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UFC 221: Romero vs. Rockhold technique breakdown: Moves to Remember

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For those training in the sport of MMA here are ten technical moves from UFC 221. Learn from the pros in action.

UFC 221 is in the books and the main event showcased the defensive deficiencies of a talented fighter in Luke Rockhold, and Yoel Romero’s ability to combine his athleticism with solid technique. Rockhold had a significant height advantage and although he was very dominant when he was using his jab, he stopped using it for some reason and seemed hesitant. Luke comes from the American Kickboxing Academy and is a great fighter when he is the hammer, but he is not as efficient in surviving when it is his time to be the nail.

Everybody on Twitter was insisting that Luke has no chin and that may be the case. However, it is more than obvious that Romero hits hard and as you will see below ,his fight-finishing move was flawless in execution. Yoel is fast, powerful and unpredictable.

That being said it is time to analyze some interesting techniques that took place this past weekend. Keep in mind this is not a fight breakdown of the card, but an analysis of specific techniques. These techniques were successful because they rely on solid concepts of the MMA game and as such can be trained and incorporated in a fighter’s arsenal. Such moves can also help MMA fans appreciate the science behind our exciting sport. All these techniques can be trained in an MMA gym in the same manner as they were applied in action.

Technique #1

Fight: José Alberto Quiñónez vs. Teruto Ishihara

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Description: Teruto Ishihara goes for a left kick to the body as José Alberto Quiñónez attacks with a right low kick. As their feet get entangled, Quiñónez is able to grab his opponents foot with his right hand and hand it over to his left (photo 3). This enables him to shoot forward for a takedown. Notice in photos 3 and 4 how his right arm grabs a hold of Ishihara’s waist. All that is left is for José is to lift Teruto’s right foot up and go for an outside trip with his own right foot to finish the takedown.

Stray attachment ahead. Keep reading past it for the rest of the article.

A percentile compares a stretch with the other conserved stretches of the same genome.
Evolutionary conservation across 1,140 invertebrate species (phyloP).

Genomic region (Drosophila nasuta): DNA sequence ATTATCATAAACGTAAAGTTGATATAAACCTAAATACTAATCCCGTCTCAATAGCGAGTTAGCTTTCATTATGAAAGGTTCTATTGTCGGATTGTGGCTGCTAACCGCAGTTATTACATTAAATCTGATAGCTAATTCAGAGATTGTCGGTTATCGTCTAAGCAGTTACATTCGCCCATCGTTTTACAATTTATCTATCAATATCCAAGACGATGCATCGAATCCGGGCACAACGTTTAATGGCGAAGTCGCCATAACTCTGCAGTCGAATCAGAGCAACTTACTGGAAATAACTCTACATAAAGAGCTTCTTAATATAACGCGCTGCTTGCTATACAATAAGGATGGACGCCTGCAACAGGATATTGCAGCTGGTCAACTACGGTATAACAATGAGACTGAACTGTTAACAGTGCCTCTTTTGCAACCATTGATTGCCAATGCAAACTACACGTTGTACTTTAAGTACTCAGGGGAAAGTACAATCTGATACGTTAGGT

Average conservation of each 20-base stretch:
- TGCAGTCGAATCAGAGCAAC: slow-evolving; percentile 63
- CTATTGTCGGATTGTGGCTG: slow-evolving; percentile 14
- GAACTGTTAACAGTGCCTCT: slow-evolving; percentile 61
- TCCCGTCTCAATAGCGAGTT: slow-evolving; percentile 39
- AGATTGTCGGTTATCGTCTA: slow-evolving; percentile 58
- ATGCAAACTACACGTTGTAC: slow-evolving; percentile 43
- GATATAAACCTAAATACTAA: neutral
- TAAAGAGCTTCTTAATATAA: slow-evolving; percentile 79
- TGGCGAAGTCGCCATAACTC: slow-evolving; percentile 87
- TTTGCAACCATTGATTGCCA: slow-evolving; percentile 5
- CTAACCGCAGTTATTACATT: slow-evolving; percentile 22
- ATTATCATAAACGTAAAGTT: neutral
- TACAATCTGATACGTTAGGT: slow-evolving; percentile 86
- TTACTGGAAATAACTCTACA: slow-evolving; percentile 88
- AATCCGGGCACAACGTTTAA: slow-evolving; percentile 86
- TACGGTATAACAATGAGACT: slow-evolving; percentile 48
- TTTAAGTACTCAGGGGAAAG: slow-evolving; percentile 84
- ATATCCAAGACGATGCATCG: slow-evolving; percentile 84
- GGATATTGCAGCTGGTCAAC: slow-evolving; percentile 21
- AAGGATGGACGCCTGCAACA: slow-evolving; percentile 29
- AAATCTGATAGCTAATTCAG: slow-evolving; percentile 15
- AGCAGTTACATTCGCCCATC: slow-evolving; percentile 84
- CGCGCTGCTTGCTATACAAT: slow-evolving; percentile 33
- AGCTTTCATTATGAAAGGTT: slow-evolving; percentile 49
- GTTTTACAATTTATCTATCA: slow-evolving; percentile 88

Technique #2

Fight: Israel Adesanya vs. Rob Wilkinson

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Description: Extremely talented prospect Israel Adesanya attacks with a left teep to the body and Rob Wilkinson is able to grab the foot and go for a takedown, attempting to control Israel’s waist with his left hand. In photo 2 you can see Adesanya preventing him from doing so by pushing Rob’s head away. Wilkinson keeps pushing forward and is able to get hip control with his right hand. In order to escape from the takedown attempt, Israel turns his back and dives in for for a somersault which enables him to reverse the position and come on top. This is an impressive move by Adesanya, but keep in mind this is a very risky technique to train in the gym so please be extremely cautious.